strongly pressure their suppliers so that they can offer their clients the
lowest possible prices,” he told The
Slovak Spectator
. “This is evident from the fact that in Bratislava,
for example, where the general price level is higher than in other places in Slovakia, food
prices are lower than in the rest of the country because there is bigger number
of retail chains.”

The head of the Institute of Economic
and Social Studies (INESS) Richard Ďurana, agreed that Fico’s criticism of the
chains is neither true, not justified.

“Food prices are influenced by many external
factors,” he told The Slovak Spectator.
“We cannot eliminate a lot of them in Slovakia
– low corn yield in Ukraine
or Hungary, growing demand
from China,
using corn for producing bio-fuels, or others.”

Ďurana also pointed to the basic rule of
business for selling any good or service: the profot margin of every
participant in the chain of sale depends on their ability to satisfy clients.

“So an inadeqaute profit margin is proof that
Fico* has not understood the basic economic principles,” he said. “If the
prime minister has a suspicion about (retailers) abusing their position on
the market, he can file a request to the appropriate institution, which is
the Anti-trust Bureau.”

The way to lower food prices may be cutting the
value-added tax, which is 19 percent in Slovakia, Ďurana said.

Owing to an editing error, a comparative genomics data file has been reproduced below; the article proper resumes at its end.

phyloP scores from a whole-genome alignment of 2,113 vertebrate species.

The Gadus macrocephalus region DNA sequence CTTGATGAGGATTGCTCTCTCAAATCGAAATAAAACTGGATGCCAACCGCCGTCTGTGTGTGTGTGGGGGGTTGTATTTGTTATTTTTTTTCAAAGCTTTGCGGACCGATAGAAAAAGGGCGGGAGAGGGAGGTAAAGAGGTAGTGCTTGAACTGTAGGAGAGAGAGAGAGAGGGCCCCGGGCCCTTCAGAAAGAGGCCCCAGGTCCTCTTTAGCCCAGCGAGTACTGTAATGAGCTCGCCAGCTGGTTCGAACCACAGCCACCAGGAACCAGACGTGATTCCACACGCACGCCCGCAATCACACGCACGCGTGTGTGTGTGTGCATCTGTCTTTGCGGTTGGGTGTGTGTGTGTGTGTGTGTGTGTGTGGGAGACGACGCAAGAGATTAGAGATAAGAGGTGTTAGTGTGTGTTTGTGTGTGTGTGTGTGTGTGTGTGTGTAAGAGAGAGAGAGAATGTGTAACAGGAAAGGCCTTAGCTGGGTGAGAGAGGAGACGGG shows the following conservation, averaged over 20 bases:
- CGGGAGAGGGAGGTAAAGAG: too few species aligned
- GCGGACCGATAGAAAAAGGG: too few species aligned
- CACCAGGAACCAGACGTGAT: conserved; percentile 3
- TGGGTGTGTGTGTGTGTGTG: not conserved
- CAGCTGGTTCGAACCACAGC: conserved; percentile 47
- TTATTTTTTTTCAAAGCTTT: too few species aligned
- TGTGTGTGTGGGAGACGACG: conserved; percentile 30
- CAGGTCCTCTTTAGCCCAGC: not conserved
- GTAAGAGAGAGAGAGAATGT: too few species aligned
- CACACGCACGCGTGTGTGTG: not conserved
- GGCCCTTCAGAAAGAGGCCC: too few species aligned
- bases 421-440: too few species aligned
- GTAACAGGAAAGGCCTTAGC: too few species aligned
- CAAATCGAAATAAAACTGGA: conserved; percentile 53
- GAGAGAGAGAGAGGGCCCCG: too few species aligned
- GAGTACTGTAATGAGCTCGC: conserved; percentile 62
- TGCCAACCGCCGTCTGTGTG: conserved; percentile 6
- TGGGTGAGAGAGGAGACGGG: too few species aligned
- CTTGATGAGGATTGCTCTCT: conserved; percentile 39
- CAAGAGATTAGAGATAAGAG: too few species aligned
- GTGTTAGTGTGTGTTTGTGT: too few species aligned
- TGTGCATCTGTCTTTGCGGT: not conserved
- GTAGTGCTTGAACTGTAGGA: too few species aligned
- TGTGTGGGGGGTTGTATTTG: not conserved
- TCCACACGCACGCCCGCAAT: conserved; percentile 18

“The criticism is also absurd for this reason –
the state gets a certain ‘profit’ from every item of food that is sold,
amounting to 19 percent,” he said.

Fico
claimed that Slovakia’s
euro adoption could be delayed because of the retail chains.

“This is
not just about people, but also about the strategic interests of the state,” he
said.

“Moreover,
if anyone intentionally increases these prices, they threaten the government’s
– and the whole country’s – goal to adopt the euro in January 2009, as the
raising of prices can have a negative impact on the inflation rate.”

That line
of thinking is completely wrong, Dostál said. When euro introduction is considered,
a country’s inflation is not evaluated on its own, but in comparison with the
inflation in other eurozone countries.

“So the
inflation caused by higher food prices in Slovakia will be compared to the
inflation in the eurozone, which is affected by higher food prices in other
countries,” he told The Slovak Spectator.

Ďurana also refuted the prime minister’s
claims.